I’ve had some really bad moments in my life. But I’m not sure that any of them could compare to the horror of the moment when Adam and Eve stepped out of the Garden and into the fallen world. When they reached the other side of the guarded gate, did they realize the enormity of their sin? Were they filled with despair realizing the consequences of their disobedience? Were they overcome with regret at what might seem overwhelmingly harsh? Or is it possible that there’s another way of looking at what occurred? I caught the possibility of this in one short verse as I was rereading Genesis.

Then the LORD God said, “Behold, the man has become like one of us in knowing good and evil. Now, lest he reach out his hand and take also of the tree of life and eat, and live forever—” (Gen. 3:22 ESV).

For the first time, the Holy Spirit illuminated for me that getting kicked out of the Garden of Eden came with an element of loving discipline, which God always includes when we’re disobedient. In His mercy, God protected Adam and Eve from the ultimate damnation: an eternity condemned in sin.

Because Adam and Eve had engaged in sin, God couldn’t allow them to eat the fruit from the Tree of Life and live forever in their sinful state. He separated Adam and Eve temporarily from His presence on earth to prevent them from eternal separation of His presence in heaven. God was providing for them, not merely punishing them.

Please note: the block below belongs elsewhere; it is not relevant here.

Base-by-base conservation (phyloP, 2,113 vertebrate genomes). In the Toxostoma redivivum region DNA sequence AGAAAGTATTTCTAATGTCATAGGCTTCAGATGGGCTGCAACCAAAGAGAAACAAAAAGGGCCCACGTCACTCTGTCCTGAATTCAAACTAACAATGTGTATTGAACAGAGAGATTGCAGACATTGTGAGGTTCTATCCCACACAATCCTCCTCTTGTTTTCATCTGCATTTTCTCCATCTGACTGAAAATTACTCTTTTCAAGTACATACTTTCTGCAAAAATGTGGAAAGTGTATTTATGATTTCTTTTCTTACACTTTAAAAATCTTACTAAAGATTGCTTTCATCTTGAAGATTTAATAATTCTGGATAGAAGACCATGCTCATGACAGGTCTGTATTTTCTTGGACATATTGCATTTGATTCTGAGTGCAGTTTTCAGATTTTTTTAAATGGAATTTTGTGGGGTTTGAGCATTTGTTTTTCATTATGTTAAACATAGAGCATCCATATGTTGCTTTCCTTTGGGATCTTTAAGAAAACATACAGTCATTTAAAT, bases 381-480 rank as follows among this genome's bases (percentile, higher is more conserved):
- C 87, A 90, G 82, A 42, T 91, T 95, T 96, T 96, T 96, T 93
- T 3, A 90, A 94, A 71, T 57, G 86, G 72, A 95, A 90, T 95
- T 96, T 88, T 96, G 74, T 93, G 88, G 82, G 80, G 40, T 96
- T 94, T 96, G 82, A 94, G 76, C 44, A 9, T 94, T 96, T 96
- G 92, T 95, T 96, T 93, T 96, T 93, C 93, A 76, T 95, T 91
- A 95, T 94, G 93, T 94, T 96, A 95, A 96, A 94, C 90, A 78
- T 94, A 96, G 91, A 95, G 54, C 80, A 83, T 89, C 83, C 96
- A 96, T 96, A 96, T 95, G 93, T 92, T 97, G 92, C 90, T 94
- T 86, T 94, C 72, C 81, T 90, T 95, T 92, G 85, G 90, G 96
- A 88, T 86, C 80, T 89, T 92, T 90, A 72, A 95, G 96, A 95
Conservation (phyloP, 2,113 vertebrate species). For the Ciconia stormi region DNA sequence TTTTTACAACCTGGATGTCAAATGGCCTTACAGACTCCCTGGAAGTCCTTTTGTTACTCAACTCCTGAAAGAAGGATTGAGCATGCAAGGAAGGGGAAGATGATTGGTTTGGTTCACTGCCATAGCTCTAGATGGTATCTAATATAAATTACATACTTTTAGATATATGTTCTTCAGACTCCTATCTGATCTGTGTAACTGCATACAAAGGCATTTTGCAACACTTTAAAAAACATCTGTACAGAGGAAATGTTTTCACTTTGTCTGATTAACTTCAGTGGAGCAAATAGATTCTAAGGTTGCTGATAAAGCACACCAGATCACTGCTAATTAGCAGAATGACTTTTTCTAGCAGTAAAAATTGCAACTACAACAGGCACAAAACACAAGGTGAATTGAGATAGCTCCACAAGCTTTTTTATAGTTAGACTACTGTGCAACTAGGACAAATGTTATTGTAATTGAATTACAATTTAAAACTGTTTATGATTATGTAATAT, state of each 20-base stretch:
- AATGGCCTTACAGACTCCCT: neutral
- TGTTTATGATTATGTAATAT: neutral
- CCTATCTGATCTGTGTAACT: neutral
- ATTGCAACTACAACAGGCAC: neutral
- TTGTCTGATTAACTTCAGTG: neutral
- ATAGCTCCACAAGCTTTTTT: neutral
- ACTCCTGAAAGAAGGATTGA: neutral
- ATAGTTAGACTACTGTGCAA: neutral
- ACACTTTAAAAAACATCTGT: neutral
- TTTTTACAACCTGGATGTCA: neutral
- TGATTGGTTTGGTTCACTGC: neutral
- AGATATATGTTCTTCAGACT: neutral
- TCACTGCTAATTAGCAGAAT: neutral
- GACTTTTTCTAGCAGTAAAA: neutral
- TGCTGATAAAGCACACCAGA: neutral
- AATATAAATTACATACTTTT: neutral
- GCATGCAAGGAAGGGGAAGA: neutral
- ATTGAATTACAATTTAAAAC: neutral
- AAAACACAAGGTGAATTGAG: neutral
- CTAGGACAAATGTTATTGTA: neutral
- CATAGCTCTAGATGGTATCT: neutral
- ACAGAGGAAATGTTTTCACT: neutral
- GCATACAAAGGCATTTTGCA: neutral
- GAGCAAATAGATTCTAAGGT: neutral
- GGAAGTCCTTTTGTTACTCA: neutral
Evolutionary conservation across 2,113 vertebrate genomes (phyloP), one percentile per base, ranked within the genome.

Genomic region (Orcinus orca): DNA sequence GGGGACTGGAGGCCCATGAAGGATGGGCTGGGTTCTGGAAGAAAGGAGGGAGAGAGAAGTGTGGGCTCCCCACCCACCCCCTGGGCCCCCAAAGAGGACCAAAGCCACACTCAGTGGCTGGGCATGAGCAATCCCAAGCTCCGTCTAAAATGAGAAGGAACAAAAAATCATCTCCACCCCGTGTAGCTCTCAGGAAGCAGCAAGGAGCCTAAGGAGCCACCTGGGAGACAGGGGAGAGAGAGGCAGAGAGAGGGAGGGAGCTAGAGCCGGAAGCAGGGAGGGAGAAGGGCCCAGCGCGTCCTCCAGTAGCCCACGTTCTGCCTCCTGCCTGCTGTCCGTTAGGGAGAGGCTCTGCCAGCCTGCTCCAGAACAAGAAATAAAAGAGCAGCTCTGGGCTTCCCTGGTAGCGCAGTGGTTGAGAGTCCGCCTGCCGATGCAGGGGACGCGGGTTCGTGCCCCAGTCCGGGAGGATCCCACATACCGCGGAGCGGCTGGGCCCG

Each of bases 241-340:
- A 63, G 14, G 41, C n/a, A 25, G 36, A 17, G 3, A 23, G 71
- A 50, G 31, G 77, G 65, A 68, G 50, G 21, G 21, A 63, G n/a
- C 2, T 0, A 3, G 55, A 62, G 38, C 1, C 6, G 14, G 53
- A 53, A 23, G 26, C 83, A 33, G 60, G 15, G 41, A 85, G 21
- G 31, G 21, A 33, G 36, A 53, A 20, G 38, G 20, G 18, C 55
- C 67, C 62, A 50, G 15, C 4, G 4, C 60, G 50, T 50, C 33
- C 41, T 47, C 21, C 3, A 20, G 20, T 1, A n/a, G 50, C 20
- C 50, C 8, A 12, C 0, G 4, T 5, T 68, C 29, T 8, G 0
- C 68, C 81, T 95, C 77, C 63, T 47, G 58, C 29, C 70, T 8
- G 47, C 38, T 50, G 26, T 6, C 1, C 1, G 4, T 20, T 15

Did they understand the grace God extended to them? I certainly hope so. As many times as we have joked about giving Adam and Eve dirty looks when we get to heaven, are they no less deserving of grace than we? From our human perspective, it may seem like God should have given Adam and Eve a second chance. But Scripture reveals that the Lord had a grand plan behind the choice He knew they would make. And He knew that option would ultimately lead them to the place where they would be eternally with Him, never to be separated from Him or His love again.

While the Bible doesn’t elaborate, perhaps God explained how to them how His act of mercy fit into His eternal plan. Or perhaps an angel ministered to them in quiet whispers in the night so they would know of God’s continuing love and care. Or perhaps they were comforted in knowing someday that the Son of Man would be born and fulfill his mission as Savior to make it right.

May we have reassurance that no matter what the coming year brings, His grace is sufficient, and His promises are still in effect. Romans 8:28 is a law not of the land, but of the Lord, who still reigns supreme above any other man or king. May we rest in his love, no matter what our view looks like from this side of heaven.